|Publication number||US3011451 A|
|Publication date||Dec 5, 1961|
|Filing date||May 7, 1953|
|Priority date||May 7, 1953|
|Publication number||US 3011451 A, US 3011451A, US-A-3011451, US3011451 A, US3011451A|
|Inventors||Griffin Donald N|
|Original Assignee||Olin Mathieson|
|Export Citation||BiBTeX, EndNote, RefMan|
|Patent Citations (3), Referenced by (9), Classifications (10)|
|External Links: USPTO, USPTO Assignment, Espacenet|
Dec. 5, 1961 D. N. GRIFFIN 3,011,451
Filed May 7, 1953 2 Sheets-Sheet 2 INVENTOR .Dolmmo M zlrrm L a i BY ATTORNEY Patented Dec. 5, 1961 Mathieson Chemical Corporation, a corporation of Virginia Filed May 7, 1953, Ser. No. 353,461 1 Claim. (Cl. 103-166) My invention relates to a pumping device.
More particularly, my invention relates to a device which is suitable for use in the metering of a fixed volume of fluid, delivering the fluid from a first chamber or reservoir to a second chamber while the second chamber is at a relatively low pressure and then, after the delivery of the fluid to the second chamber, developing a positive seal of the inlet to the second chamber against superpressures (for example, greater than 10,000 p.s.i.g.) developed within the second chamber. A positive seal is maintained between the two chambers at all times.
I have in mind the application of my device to novel guns which employ liquid propellants such as monopropellant hydrazine. In such a case, a metered charge of the monopropellant is delivered to the gun chamber at a moderately low pressure, which need be sufficient only to feed the propellant within the time interval desired, after which the port or inlet through which the propellant is fed to the chamber is closed and sealed against the pressure developed by the burning of the propellant.
When used in such a gun, for example, my device provides certain important advantages. In the first place, positive scaling is maintained between the propellant reservoir and the gun chamber at all times, so that the danger of propagation of propellant burning, or dangerous pressures, back to the reservoir is eliminated. In the second place, my device is a positive displacement pump, and as a result accurate metering of a fixed quantity of propellant for each charge is maintained. In the third place, the pumping of the propellant is carried out at a low pressure, prior to the actual firing of the gun, so that power requirements for pumping are low, as compared to the case in which propellant is pumped into a gun at gun pressures, and also the problem of dynamic sealing (involving the use of moving seals) against gun pressures is eliminated. In the fourth place, the gun chamber is closed and sealed by means of static (stationary) seals during the period of actual firing when superpressures are developed. Finally, my pump lends itself to gun operation, either single-fire or automaticfire, and is adaptable to small caliber weapons, such as an infantry type rifle, as well as to larger caliber automatic guns, such as a 20 to 37 mm. machine gun.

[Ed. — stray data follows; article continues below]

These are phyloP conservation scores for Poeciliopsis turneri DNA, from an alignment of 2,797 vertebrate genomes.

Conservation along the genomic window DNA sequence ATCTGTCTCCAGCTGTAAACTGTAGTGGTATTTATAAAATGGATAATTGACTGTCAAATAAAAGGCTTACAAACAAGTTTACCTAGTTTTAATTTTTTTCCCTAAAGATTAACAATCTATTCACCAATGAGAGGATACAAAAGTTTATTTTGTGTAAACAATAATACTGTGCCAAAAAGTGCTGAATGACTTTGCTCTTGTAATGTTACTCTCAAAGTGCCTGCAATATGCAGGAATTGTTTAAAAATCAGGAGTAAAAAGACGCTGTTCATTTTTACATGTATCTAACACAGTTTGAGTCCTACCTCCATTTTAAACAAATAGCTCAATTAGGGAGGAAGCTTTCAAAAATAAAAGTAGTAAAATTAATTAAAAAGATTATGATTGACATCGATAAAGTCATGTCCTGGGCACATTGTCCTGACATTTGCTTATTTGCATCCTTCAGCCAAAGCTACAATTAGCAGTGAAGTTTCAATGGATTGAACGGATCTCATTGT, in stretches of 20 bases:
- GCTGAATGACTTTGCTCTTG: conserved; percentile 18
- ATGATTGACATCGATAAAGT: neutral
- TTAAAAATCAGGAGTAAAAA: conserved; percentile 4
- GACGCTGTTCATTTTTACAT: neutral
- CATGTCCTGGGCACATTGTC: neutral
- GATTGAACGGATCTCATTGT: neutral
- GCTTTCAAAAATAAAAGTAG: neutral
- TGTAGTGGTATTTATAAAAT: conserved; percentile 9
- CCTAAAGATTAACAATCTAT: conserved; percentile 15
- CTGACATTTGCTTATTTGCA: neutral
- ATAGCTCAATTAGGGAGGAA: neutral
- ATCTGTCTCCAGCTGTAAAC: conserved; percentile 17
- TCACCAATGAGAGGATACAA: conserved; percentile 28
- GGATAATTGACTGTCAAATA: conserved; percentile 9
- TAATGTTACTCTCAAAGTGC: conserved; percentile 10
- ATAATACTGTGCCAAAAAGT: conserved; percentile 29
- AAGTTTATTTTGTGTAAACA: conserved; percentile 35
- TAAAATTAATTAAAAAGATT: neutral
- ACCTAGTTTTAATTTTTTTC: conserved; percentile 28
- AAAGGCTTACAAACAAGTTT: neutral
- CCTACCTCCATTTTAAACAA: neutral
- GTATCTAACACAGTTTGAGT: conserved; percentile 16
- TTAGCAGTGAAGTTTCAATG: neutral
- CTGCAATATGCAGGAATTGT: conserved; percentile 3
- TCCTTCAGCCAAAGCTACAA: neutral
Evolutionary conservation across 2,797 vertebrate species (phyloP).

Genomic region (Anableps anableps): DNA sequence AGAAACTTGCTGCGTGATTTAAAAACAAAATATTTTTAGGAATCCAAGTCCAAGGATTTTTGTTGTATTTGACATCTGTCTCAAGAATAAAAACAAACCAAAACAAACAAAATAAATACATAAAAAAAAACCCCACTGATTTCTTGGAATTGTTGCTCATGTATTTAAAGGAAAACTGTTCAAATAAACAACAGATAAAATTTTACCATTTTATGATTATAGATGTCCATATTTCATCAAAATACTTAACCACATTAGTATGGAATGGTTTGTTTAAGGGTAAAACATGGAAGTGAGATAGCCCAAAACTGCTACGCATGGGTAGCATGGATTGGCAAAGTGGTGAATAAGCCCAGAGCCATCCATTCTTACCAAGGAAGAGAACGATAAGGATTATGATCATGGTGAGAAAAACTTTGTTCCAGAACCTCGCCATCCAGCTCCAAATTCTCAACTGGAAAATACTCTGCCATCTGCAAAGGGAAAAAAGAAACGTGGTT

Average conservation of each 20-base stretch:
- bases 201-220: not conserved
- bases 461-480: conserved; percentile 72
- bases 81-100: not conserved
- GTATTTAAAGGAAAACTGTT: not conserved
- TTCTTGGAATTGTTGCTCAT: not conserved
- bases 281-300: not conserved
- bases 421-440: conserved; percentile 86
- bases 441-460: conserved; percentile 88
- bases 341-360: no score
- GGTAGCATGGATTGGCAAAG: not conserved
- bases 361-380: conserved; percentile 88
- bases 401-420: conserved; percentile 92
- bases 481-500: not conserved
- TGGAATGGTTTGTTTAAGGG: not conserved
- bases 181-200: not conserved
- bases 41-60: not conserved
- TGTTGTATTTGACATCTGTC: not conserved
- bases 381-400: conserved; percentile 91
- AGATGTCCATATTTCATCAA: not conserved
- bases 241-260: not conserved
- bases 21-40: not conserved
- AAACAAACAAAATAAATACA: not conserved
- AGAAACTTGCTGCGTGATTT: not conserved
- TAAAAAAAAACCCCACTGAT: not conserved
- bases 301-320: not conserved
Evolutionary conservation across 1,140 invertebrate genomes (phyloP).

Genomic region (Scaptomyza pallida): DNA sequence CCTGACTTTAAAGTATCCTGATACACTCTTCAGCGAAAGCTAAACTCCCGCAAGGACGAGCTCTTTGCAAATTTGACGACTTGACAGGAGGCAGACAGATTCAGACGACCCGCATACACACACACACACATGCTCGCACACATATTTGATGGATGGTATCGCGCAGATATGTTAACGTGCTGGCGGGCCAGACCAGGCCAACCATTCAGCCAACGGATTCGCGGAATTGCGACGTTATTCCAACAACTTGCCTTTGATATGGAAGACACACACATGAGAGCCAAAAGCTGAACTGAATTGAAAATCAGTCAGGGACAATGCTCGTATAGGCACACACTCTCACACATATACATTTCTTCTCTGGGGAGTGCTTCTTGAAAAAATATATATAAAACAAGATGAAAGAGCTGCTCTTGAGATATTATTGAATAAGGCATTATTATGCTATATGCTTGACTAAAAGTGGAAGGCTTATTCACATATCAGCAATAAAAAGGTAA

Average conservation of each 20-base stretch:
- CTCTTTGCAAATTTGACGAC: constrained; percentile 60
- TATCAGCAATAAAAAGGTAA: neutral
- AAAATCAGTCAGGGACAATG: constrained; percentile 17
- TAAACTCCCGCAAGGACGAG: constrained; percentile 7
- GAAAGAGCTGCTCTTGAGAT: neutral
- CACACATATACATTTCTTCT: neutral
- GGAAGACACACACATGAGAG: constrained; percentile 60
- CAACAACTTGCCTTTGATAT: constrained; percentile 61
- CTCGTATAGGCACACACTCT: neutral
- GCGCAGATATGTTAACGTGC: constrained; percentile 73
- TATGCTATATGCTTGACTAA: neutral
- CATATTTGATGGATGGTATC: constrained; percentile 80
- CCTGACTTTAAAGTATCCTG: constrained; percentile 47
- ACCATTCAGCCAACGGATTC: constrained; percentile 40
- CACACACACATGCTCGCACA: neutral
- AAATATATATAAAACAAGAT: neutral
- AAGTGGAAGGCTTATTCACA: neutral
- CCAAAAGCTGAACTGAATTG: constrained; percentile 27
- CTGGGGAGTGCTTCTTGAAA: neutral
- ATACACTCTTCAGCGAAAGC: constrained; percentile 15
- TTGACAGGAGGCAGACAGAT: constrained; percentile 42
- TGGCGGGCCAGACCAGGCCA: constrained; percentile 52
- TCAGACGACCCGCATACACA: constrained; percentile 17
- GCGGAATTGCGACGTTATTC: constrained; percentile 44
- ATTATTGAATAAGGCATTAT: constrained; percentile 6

For a more complete understanding of my invention, reference is made to the accompanying drawings in which FIGS. 1 to 412 show in cross-section an embodiment of my invention in various phases of its operating cycle and FIG. shows in cross-section the manner in which my device can be actuated by the gas pressure developed within a gun barrel when the gun is fired. In order to show my device in sufiicient detail the cross-sectional views have been cut in half so that FIGURES 1a, 2a, 3a and 4a represent longitudinal extensions of the upper portions of FIGURES l, 2, 3 and 4 respectively.
Referring specifically to FIGS. 1 to 4a, my device comprises a cylinder 1 fitted with a piston 2 which is integrally attached to shaft 3. Sleeve 4 is slidably, mounted on shaft 3 but at certain times during the operating cycle of the device is held in such manner that axial movement with respect to shaft 3 does not occur. This is effected by means of suitable detent or locking means such as spring-loaded ball latches which engage detent grooves 5 and 6. Spring 7 is provided to move or push shaft 3 and spring 8 also moves or pushes shaft 3 at particular periods in the operation of the device to be described later. Spring 7 is stronger than spring 8, and by this I mean that the compression force exerted on spring 7 is at all times greater than the force required to compress spring 8 completely. This does not mean, however, that spring 8 is never free to expand during the operating cycle of the device.
The operation of my device is as follows:
FIGS. 1 and 1a show the piston 2 in its rearmost position with a measured charge of propellant 9 contained in the annular space between the cylinder 1 and the shaft 3. Sleeve 4 is locked to shaft 3 by means of the springloaded ball latches which are in engagement with detent groove 5. Spring 7 drives the shaft 3, piston 2 and sleeve 4 forward until sleeve 4 contacts movable stopping means such as sleeve 10, as shown in FIGS. 2 and 2a.
Sleeve 4 then remains stationary while shaft 3 and piston 2 continue moving forward under the action of spring 7 to the position shown in FIGS. 3 and 3a, releasing the ball latches from detent groove 5 and forcing the liquid charge of propellant 9 through port 11 into the second chamber (not shown) in which the superpressure is later developed, for example, a gun chamber. At the time piston 2 contacts sleeve 4 the ball latches engage detent groove 6 to again latch sleeve 4 to rod 3. When piston 2 contacts sleeve 4, spring 7 is no longer free to expand, inasmuch as at one end it is in abutment with a collar on shaft 3, as shown in FIGS. 1 to 4a, and at the other end it is in abutment with sleeve 10, which is in abutment with sleeve 4. Sleeve 4 in turn is in abutment with piston 2, which, as has been stated, is integral with shaft 3. Spring 3 then becomes free to expand and it then moves shaft 3, piston 2, spring 7 and sleeves 4 and 10 forward to the position shown in FIGS. 4 and 4a, at which point sleeve 4 contacts fixed stopping means 12 and the second chamber, for example, a gun chamber, is closed by the piston 2.